Tomorrow would have been my brother-in-law Bob’s 50th Birthday. Instead, he died three days shy of it while in the hospital awaiting a triple bypass.
I think I can safely say I didn’t know Bob well, and yet I knew him as well as most people in his life did. Bob was a quiet man. While he was never officially diagnosed, Jim and I are certain he was on the spectrum. The reason we believe this to be true is because Navy doctors diagnosed Jim with what was then called Asperger’s Syndrome when he was in his 20s. Jim has many neurological differences apparent to those who know him well. Bob’s differences were even more profound and apparent.
I suspect to those in Bob’s inner circle, my post-humous, unofficial diagnosis might serve as an ah-ha moment of insight into the man that he was.
As I was processing the news of Bob’s death on Thursday afternoon, the first thought that unkindly came to my mind was, “What a shame…to die so young after living such a small life.” And then I really started to think about it.
Bob lived with his dad, and before his mom died, he lived with both parents. I’ve heard many jokingly say over the years that he “failed to launch,” and it could certainly seem like that if you didn’t consider or were unaware of Bob’s neurological differences.
Except for a brief stint living with Jim and his first wife, Bob never left his parents’ home. He worked the same job for more than three decades – cleaning hot tubs at a nearby hot tub and sauna owned by a family friend. He seldom missed work. He didn’t drive, so he didn’t go out much, but he did love to play laser tag. Jim says he was good at planting in one spot and was the king of the stealth attack because of that. Other players didn’t see Bob coming.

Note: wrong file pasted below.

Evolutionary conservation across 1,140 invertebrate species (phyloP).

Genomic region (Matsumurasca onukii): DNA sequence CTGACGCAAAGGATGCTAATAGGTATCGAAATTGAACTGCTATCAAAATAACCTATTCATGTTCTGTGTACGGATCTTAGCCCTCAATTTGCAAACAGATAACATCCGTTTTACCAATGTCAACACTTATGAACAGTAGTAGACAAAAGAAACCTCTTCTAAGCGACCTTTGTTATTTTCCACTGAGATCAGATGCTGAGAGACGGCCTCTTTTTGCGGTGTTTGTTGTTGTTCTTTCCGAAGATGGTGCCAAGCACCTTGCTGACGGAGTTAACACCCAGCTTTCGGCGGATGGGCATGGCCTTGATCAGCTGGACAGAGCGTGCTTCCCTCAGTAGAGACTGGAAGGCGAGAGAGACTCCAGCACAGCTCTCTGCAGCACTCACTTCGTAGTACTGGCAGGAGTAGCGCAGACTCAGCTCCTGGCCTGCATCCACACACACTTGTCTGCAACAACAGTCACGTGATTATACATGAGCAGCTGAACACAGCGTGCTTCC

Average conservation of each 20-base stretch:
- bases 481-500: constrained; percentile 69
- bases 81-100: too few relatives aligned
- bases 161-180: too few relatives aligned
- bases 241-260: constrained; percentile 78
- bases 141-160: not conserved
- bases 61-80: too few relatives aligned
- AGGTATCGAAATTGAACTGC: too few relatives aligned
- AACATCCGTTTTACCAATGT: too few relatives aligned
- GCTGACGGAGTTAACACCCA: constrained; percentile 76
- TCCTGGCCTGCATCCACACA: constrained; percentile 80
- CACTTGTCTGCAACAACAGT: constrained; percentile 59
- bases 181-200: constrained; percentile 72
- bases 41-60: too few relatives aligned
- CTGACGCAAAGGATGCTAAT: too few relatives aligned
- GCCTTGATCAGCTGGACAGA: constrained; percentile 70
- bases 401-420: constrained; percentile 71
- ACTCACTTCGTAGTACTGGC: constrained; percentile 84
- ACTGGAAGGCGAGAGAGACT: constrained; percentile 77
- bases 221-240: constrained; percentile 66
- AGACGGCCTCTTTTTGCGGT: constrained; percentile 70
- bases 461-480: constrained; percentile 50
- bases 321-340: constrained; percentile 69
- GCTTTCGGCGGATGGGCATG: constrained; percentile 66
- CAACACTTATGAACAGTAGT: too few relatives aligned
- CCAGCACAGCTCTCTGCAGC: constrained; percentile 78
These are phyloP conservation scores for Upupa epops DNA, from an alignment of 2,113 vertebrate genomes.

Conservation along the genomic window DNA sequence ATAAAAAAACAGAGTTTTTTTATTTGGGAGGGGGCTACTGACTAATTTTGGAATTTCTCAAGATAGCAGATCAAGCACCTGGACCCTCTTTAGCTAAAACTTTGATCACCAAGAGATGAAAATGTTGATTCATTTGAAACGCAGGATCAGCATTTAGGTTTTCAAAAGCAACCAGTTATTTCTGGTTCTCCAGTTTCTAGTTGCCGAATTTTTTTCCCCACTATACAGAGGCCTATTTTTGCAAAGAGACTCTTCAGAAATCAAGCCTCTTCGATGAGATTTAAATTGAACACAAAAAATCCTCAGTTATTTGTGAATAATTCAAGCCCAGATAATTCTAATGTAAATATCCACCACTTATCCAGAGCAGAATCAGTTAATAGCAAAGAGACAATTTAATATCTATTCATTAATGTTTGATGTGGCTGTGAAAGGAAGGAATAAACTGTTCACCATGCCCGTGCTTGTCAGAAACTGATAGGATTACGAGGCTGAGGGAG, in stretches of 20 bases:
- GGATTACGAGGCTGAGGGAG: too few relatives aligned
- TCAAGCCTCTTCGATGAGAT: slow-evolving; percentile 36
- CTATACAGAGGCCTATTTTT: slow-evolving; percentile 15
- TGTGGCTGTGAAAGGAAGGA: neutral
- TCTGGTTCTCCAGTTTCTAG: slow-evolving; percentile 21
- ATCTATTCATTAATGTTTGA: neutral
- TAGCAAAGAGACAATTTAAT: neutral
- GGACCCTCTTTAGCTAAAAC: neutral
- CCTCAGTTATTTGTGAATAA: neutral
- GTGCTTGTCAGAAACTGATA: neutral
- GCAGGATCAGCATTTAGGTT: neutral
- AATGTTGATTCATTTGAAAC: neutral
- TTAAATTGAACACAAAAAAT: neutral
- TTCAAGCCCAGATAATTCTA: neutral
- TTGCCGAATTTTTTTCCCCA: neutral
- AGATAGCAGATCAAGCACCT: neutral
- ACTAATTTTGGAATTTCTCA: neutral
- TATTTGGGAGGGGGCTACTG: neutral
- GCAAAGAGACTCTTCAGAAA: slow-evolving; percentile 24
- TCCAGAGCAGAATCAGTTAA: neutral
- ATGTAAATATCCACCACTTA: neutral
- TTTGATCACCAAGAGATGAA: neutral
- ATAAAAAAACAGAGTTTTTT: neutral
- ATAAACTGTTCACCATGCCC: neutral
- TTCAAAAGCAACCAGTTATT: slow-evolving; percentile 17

I attended many meals and gatherings with Bob over the years. He seldom spoke. He was profoundly shy. In fact, I’d been married to Jim for several years before Bob spoke directly to me. It was Christmas, and Bob came down for the day with his folks to attend our family gathering. I sat down at the piano after dinner and played Christmas carols, and Bob stood nearby with a half-smile on his face. When I switched from Christmas music to Debussy’s Clair de Lune, he closed his eyes for a moment and then opened them, leaned forward, and said to me, “That’s nice.”
Holy crap! Bob just talked to me! I was so shocked, my fingers stumbled on the keys. I looked at him sheepishly and shrugged, and he winked. Or at least I think he did. Bob and I had shared a moment.
That was the year Bob won the lottery--$100K on a scratcher. With the money, he paid off his mom’s medical debt, gave his nieces and nephews each $200 gift cards for Christmas, bought himself a motorcycle, and took a trip to the Super Bowl.
I never really had a full conversation with Bob, and yet I knew him in the way that most people were able to. Over the years, he said small things here and there, but mostly he sat quietly and observed, seldom speaking. When he joined Facebook years ago, he started commenting on my various posts. And knowing Bob, I understand this: it was his way of having a relationship with me, and it was the best way he was able to do so. I always appreciated that he reached out to me in that way.
Jim and I were talking Thursday night as he processed the news of Bob’s death. “I feel like I should learn something from this,” he told me.
“What do you mean?” I asked.
“I’m not sure…something about living instead of being afraid to live.”